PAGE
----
The third part will summarize some of the commentaries on the controversy and finally the conclusion will discuss which if any view is correct, and the importance of the controversy at hand.
In an experiment conducted by Booth and Waxman (2002), a group of three years old children were subject to the same objects which were separated into two groups, either as animate objects or artifacts. When some of the objects with eyes on them, which are strong perceptual cues to animacy, and the objects were presented as artifacts, the children characterized them as artifacts.
This shows that even in the face of strong perceptual gestures, conceptual information still aids the process of word learning in childhood, a view that contradicts the Attentional Learning Account view. Something which sparked a number of responses and different interpretations to this experiment but which face certain difficulties that further support the view that conceptual information does have a role in early word learning.
First it was noted that both conc...
s, in what sense then is perceptual information immune to conceptual information This simply means that if two factors affect the same variable, the only way one of the factors can be immune to the other is if one of them does not have an effect at all on the variable, something that the experiment mentioned above excludes.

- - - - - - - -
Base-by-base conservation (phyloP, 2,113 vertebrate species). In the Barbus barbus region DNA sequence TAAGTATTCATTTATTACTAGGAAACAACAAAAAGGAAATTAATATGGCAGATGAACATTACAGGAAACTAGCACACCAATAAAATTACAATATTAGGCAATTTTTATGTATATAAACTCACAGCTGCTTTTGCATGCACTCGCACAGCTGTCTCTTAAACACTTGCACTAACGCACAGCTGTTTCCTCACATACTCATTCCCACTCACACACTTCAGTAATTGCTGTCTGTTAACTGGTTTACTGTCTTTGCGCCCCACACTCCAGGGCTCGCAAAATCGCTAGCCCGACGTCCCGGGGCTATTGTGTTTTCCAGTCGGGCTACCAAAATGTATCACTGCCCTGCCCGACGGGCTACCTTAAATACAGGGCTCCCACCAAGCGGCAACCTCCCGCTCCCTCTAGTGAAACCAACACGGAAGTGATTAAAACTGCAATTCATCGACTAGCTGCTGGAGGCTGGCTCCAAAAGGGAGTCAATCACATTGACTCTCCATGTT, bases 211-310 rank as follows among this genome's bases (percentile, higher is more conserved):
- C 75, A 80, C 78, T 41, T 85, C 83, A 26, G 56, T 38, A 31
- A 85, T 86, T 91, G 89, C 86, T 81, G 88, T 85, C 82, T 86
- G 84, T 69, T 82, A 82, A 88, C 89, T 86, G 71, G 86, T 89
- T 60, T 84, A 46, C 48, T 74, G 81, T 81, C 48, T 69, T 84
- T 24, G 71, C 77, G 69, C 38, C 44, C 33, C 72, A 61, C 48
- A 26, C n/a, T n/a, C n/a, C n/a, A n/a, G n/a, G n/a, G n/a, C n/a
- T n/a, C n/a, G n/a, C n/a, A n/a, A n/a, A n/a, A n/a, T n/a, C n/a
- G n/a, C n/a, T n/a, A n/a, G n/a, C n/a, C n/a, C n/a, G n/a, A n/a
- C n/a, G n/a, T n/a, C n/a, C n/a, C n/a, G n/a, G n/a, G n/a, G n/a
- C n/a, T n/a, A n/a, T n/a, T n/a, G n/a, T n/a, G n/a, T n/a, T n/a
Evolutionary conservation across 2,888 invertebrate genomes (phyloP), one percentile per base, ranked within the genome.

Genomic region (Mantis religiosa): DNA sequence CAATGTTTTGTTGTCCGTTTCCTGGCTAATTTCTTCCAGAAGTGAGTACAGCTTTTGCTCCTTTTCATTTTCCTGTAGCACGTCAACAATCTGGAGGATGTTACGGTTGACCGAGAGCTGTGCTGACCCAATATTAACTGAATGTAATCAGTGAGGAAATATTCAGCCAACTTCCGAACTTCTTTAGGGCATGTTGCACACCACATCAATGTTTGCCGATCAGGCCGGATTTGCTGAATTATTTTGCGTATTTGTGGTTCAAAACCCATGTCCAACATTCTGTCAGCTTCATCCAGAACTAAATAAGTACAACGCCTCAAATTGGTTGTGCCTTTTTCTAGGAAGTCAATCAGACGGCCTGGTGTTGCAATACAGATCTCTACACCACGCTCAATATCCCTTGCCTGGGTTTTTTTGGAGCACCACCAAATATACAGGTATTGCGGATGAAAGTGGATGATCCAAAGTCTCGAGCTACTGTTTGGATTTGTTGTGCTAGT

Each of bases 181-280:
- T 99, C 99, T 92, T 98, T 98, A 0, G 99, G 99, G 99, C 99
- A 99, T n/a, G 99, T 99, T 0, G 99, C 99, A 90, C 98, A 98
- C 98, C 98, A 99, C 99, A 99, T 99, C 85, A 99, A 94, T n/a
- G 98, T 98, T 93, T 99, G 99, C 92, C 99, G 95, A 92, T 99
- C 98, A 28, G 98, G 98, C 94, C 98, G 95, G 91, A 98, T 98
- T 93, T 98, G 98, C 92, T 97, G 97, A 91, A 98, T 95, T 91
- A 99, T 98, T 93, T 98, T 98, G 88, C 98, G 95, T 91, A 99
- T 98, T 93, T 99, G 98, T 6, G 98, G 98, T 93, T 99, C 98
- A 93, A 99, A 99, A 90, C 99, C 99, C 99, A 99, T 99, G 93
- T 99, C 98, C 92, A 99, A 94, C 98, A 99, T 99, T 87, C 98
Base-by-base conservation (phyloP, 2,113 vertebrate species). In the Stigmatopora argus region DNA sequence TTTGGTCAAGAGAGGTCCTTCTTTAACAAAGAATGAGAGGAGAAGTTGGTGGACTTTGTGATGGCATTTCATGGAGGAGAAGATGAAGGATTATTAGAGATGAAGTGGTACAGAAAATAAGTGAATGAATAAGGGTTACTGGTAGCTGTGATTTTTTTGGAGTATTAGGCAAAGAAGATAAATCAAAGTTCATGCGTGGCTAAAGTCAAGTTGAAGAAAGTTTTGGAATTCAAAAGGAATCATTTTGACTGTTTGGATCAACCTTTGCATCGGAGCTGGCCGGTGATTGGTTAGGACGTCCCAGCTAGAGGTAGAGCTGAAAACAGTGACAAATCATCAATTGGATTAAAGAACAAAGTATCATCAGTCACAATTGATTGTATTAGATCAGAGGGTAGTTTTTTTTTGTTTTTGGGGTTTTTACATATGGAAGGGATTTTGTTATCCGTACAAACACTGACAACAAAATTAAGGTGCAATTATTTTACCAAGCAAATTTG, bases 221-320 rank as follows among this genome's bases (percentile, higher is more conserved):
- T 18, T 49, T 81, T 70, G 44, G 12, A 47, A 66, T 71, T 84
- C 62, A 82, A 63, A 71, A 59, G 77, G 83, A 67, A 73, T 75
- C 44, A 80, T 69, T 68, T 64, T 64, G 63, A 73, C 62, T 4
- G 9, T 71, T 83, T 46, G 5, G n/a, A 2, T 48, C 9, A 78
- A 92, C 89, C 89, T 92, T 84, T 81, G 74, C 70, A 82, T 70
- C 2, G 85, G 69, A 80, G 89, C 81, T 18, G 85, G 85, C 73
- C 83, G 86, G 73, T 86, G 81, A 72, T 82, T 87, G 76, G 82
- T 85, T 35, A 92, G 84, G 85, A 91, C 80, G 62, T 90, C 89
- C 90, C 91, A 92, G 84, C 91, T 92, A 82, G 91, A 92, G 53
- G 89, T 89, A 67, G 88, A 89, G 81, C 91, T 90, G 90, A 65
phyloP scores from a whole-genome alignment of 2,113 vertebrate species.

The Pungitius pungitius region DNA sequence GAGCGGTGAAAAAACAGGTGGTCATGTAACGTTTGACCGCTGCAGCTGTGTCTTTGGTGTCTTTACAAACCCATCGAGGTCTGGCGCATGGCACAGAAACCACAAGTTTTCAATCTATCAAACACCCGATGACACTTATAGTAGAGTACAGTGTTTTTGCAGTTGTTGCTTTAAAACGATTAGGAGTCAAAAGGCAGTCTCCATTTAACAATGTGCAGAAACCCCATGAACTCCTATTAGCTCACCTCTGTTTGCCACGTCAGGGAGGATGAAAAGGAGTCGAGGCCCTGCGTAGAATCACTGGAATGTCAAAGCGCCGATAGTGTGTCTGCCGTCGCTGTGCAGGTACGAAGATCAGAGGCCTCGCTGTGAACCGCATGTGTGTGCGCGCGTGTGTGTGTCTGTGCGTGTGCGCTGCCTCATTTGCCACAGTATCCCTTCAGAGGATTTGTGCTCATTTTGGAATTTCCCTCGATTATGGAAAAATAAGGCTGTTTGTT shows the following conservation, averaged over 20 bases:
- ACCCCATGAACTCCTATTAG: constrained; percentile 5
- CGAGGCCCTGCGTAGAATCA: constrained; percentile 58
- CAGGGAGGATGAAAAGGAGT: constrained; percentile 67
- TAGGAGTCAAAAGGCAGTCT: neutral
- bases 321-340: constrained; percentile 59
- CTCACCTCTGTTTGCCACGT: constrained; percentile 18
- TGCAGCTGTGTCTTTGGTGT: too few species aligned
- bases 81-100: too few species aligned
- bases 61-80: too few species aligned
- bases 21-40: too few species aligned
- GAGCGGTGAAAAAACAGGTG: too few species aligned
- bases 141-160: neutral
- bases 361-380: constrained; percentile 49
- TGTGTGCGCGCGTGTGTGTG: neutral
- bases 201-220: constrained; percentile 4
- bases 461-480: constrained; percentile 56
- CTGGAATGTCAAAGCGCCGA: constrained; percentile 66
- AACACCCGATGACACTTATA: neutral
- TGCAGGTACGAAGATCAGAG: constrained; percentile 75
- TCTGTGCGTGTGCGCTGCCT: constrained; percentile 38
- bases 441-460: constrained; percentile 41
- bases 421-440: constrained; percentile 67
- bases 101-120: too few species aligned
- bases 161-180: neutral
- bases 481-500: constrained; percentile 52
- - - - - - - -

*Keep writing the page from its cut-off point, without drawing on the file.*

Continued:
Second it was claimed by the Attentional Learning Account that perceptual information contributes directly to word learning unaided by any conceptual information; the experiment shows however that perceptual learning can be aided by conceptual information in a way that can change the outcome of the experiment.
A special case of these two different views will be taken into account; namely the disagreement about the shape bias. The controversy over the role of conceptual learning in early word learning for children has initiated the shape bias controversy; briefly stated it is an implication of the two views outlined above. On the one hand the proponents of the Attentional Learning Account claim that shape bias does not emerge until infants are able to distinguish at least 50 nouns which is in line with the claim they support that conceptual knowledge is only available much later. On the other hand Booth and Waxman have shown with an experiment they conducted with 18 to 22 months old children with vocabulary that does not exceed 18 nouns that these children have extended their uses of words on the basis of shape. This experiment thus interpreted challenges the whole of the Attentional Learning Account proponents.
In a paper in the Developmental Science journal, Booth and Waxman have shown experiments in support of the Attentional Learning Account view and have tried to show that they can be interpreted in a way that does not do any harm to their view